The North Northumberland Bird Club had an adventure on February 9 when a previous headmaster of the British Forces School, Tim Mason, led us on a memorable tour, with photos and video, of the Falkland Islands
It’s not the easiest place to get to, but the RAF makes flights twice a week. It used to refuel on Ascension Island, but that is not possible now as the runway has potholes. Other airlines fly via South America.
Tim told of his excitement on Ascension Island at seeing green turtles laying their eggs and the babies scurrying out to sea. Only about one per thousand survive to adulthood.
The main islands are East and West Falkland. In summer temperatures are in the region of 18C, but it is always windy and the weather might change four times a day. Sheltered parts can feel ‘Mediterranean’ in summer, with palm trees. In winter it rarely falls below -3°C, but the windchill is bitter.
Crystal clear waters surround the Falklands, but even here plastic waste can be found. There are few trees.
The capital is Stanley and beside the cathedral is a whalebone arch to commemorate the whaling industry of times gone by. There are no traffic lights, roundabouts or cashpoints. A 40mph speed limit stands throughout.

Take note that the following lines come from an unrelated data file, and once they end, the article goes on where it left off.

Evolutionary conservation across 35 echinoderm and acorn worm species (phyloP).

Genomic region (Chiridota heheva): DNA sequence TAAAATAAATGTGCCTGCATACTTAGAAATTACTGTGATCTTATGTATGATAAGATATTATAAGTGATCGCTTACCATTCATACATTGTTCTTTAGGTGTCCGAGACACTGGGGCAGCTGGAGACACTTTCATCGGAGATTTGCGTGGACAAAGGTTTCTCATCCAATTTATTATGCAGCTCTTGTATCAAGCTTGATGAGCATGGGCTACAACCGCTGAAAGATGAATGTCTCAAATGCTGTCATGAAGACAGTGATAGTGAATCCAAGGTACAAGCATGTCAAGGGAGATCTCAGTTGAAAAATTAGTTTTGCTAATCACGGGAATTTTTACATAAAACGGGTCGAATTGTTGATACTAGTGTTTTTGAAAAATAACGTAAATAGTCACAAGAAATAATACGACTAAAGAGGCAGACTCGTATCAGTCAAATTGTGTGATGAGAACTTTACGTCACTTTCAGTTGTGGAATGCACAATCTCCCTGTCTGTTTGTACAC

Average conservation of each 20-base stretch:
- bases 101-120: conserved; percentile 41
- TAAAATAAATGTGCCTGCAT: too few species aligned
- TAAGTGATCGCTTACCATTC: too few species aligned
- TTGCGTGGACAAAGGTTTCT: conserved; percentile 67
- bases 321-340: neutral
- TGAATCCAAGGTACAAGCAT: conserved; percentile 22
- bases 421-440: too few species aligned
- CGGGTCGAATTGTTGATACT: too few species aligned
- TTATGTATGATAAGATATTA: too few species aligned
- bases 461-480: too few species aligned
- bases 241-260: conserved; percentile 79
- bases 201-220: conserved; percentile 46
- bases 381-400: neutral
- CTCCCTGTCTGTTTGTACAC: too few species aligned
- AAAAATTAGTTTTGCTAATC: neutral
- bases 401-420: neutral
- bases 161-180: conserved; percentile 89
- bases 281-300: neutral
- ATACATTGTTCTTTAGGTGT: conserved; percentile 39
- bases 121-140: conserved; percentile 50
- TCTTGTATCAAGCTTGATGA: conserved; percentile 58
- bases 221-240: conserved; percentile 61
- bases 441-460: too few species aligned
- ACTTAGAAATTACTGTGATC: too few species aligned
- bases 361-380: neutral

About 3,000 people live on the Falklands, mainly in Stanley, with 1,200 military personnel stationed 40 miles away at Mount Pleasant. Cruise ships bring 60,000 visitors per year to boost the economy.
Some 200 species of birds have been recorded, many in breeding pairs numbering many thousands, including five species of penguin: the king, gentoo, magellanic, macaroni, and 36 per cent of the global population of rockhopper penguin. They are very approachable, as are the caracaras. Sixty per cent of the world population of black-browed albatross reside on the Falklands.
Other Falkland specialities are silvery grebe, long-tailed meadowlark, Cobb’s wren, black-necked swan, pale-faced sheathbill, blackish oystercatcher, magellanic oystercatcher, king cormorant, red-backed hawk, striated caracara, southern caracara, Falkland steamer duck, flying steamer duck, Falkland skua, ruddy-headed goose, black-crowned night-heron, kelp goose, dolphin gull, kelp gull and turkey vulture. Mammals include southern elephant seal, southern sea lion, South American fur seal and killer whale.
Opportunities to see all that the Falklands has to offer can be had by island-hopping and staying at comfortable lodges.
Tim recounted how he used to take children from the British Forces School on free helicopter rides to see the amazing wildlife.
Chairman Richard Poyer thanked Tim for his extremely interesting and enjoyable presentation.
The next meeting is at Bamburgh Pavilion on Friday, March 9, at 7.30pm. It is entitled Sea Birds at Kielder, by Martin Davidson.